WASHINGTON—The U.S. Department of Commerce is facing a deadline of Oct. 9 to issue its ruling on the agency's "sunset" review of antidumping and countervailing duties on consumer tires from China, according to a recent notice in the Federal Register.
The timeline for disclosing its decision on this matter is an "expedited process" after Commerce did not receive an "adequate substantive" response to its July 1 notice that it was accepting comments on the sunset review process, which takes place automatically on the fifth anniversary of AD and/or CVD orders taking effect.
Commerce's International Trade Commission opened the regulatory review process July 1 of AD and CVD orders imposed in August 2015 on imports of certain passenger and light truck tires from China, as proscribed in the original orders.
The ITC's directive is to "determine whether revocation of the (AD) and (CVD) duty orders on certain passenger vehicle and light truck tires from China would be likely to lead to continuation or recurrence of material injury."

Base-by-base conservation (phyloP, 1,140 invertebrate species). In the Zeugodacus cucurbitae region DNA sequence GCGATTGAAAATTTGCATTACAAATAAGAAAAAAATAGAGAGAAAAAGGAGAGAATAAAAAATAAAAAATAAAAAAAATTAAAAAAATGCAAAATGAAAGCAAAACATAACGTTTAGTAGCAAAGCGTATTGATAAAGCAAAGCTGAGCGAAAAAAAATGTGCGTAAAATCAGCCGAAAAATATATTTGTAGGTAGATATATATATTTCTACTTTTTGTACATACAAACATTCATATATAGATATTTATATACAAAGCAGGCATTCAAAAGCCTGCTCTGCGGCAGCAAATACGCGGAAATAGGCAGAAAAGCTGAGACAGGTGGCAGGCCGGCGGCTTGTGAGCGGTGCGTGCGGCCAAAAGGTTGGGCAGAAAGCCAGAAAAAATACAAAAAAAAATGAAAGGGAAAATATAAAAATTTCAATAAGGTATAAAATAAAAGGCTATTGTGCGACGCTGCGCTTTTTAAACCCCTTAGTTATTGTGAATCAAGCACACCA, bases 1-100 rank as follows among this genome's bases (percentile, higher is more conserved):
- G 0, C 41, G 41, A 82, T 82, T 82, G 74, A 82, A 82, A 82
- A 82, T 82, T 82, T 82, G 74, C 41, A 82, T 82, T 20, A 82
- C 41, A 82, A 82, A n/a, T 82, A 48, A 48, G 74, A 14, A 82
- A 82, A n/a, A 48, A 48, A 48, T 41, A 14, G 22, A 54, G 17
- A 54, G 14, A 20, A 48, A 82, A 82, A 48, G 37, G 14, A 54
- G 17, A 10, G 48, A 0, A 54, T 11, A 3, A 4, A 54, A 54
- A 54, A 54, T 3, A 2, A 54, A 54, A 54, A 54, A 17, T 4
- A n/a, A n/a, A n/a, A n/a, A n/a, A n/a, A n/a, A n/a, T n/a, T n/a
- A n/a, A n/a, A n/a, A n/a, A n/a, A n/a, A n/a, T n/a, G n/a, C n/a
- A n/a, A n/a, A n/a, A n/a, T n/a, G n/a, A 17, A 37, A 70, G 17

Interested parties had until July 31 to submit comments on the matter.
The antidumping duties imposed in August 2015 ranged from 14.4 percent to 87.9 percent and countervailing duties ranged from 20.7 percent to 100.8 percent, depending on manufacturer. The "China-wide" rates were 30.9 percent and 87.8 percent, respectively.
Since the imposition of these duties, imports of passenger tires from China have fallen nearly 95 percent to 2.8 million units last year from 50.4 million units in 2014, according to U.S. Commerce Department data. Through the first six months of 2020, they fell even further, dropping 42.2 percent to 905,444.
Five-year "sunset" reviews of import duties are required because of language in the Uruguay Round Agreements Implementation Act, approved in late 1994 and to which the U.S. is a signatory.
The Oct. 9 deadline for the agency to issue its opinion is 120 days after the initial notification of the sunset review process.
The United Steelworkers union (USW)—whose petition in 2014 led to the issuance of the AD order in 2015—argued in its submission on that matter that "revocation of the AD order under review would lead to the continuation or recurrence of sales at less-than-fair values at margins equivalent to or greater than those found in the original investigation."
The USW contends that the record demonstrates that shipments of the subject merchandise have decreased significantly since the issuance of the order, but "dumping has continued above 'de minimis' levels."